Created by Julian Fellowes and led by an array of brilliant English stage and screen actors with the highlight being the charismatic English dame Maggie Smith, ‘Downton Abbey’ is a historical drama series of epic grandeur. Set in the Post-Edwardian era Britain, the series follows the daily lives of the Crawley family and their servants through tales of ideological differences, monetary constraints, scandalous secrets, and class conflict. The labyrinthine story is told with conviction, complete with a lavish set design that brings out the peculiarities of the time and the society with commendable insight. However, if, upon watching the story, you were made to wonder about its semblance to reality, we would be obliged to release you from your doubts.
Is Downton Abbey Based On A True Story?
No, ‘Downton Abbey’ is not based on a true story. Characters like Violet Crawley and Isobel Crawley are not to be found in the pages of a history book. The series is created by Julian Fellowes based on a screenplay penned by Fellowes along with Shelagh Stephenson and Tina Pepler. The intricate structure of the series was developed in the vein of American shows like ‘E.R.,’ ‘Chicago Hope,’ and ‘Thirtysomething.’ The modern-day comedy of manners follows the scandalous lives of the aristocratic Crawley family and their lush estate in Yorkshire Country that finally lends the series with its title.
The series explores the story of the fictional Earl of Grantham, his wife, and their servants in the backdrop of the time when the mushroom cloud of World War I hovers over their heads. There is no such estate called Downton Abbey in reality. However, the estate depicted in the series as Downton Abbey is actually Highclere Castle, a decadent stately home that exists in real life. Resembling the series, the castle is ingrained in the history of the British aristocracy, as it has been home to the Carnarvon family of Earls and Countesses for centuries. In accordance with the series, the Highclere castle was also turned into a makeshift hospital during WWI.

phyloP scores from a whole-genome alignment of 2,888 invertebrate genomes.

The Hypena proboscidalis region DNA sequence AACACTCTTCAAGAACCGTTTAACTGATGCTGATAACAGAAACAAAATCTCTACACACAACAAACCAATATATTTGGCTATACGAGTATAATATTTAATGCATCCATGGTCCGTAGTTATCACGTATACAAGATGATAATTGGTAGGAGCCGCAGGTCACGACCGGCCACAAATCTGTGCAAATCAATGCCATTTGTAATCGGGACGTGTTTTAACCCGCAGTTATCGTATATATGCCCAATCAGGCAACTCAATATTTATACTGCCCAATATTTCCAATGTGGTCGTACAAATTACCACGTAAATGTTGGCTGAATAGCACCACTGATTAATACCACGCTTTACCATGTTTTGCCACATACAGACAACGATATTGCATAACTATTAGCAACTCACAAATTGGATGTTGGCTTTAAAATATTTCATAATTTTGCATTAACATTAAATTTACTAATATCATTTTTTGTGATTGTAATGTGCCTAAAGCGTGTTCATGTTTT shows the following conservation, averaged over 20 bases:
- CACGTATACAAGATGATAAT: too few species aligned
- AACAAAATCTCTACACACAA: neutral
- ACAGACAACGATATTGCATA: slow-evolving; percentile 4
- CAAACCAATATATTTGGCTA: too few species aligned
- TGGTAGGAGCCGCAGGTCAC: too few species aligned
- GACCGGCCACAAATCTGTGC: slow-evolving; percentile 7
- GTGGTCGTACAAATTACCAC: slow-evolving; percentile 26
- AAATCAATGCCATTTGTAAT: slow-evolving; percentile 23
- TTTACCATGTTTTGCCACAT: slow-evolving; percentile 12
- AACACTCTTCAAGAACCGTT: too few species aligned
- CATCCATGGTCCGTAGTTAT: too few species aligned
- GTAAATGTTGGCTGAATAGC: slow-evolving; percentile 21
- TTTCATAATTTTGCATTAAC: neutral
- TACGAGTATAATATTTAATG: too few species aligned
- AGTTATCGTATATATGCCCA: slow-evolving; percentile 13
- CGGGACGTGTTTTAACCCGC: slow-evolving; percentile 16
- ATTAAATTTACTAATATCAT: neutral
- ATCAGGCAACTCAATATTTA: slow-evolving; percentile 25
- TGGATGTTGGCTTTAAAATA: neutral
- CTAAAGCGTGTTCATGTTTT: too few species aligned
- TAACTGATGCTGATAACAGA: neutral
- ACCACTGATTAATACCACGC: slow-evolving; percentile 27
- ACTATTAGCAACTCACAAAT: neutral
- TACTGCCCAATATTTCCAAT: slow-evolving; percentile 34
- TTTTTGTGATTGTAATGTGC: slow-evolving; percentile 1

The story is somewhat inspired by the book called ‘To Marry an English Lord,’ written by Gail MacColl and Carol Wallace. The book depicts the turn of the nineteenth century, a time when American heiresses would travel to England hoping to earn themselves a title by marrying a suitor of English royal descent. It sounds eerily familiar, doesn’t it? The character of Cora Crawley does the same in the series, earning herself a place among the royalty by investing a generous amount of money. The producers grabbed a copy of the book before beginning to pen the story of the series, as Fellowes divulged in an interview. The story of the novel depicts the time period with much precision, which, in turn, has inspired the series to stay true to its times.
There is also a real-life inspiration behind the character of Cora Crawley. The historical figure of Lady Almina, the wife of the 5th Earl of Carnarvon, leaves her shadow on the fictional character. Lady Almina, like Cora Crawley, did not belong to aristocracy (although she had her roots in the wealthy Rothschild family) and came with a hefty sum of dowry. But as Lady Carnarvon suggested, the marriage was not one of convenience but was primarily governed by love. With the money, Lady Almina gave the house a modern makeover.
Another character, namely Carson, the uptight butler, is influenced by another real-life figure in the Highclere Castle. Colin Edwards, the butler of the Carnarvon family, proved to be an inspiration behind the character. Moreover, according to The Telegraph, the scandalous death of Kemal Pamuk, which kickstarts the first season, is actually inspired by the family history of one of the creator’s friends! Reality lands way too close to fiction? You bet.
The series comments upon many of the historic events that happened during the early days of the twentieth century, including the sinking of the Titanic in the first season and the trench warfare of WWI that begins the second season. The second season also reminds us of the subsequent onset of the Spanish Flu pandemic, which took the lives of many soldiers during the war. The third season revisits the tumultuous days of the Anglo-Irish war and the subsequent formation of Ireland as an independent state.
The infamous Teapot Dome scandal is also worked into the screenplay. The sixth and the final season sees the rise of a working-class during the interwar years and the resulting demise of the old world order of the seemingly vain British aristocracy. All things considered, even if the story is fictional, the creators stayed true to history to articulately bring out the period piece feel of the drama. It takes some conviction for a series to be watched voraciously by Her Majesty the Queen, and this series ticks all the boxes!
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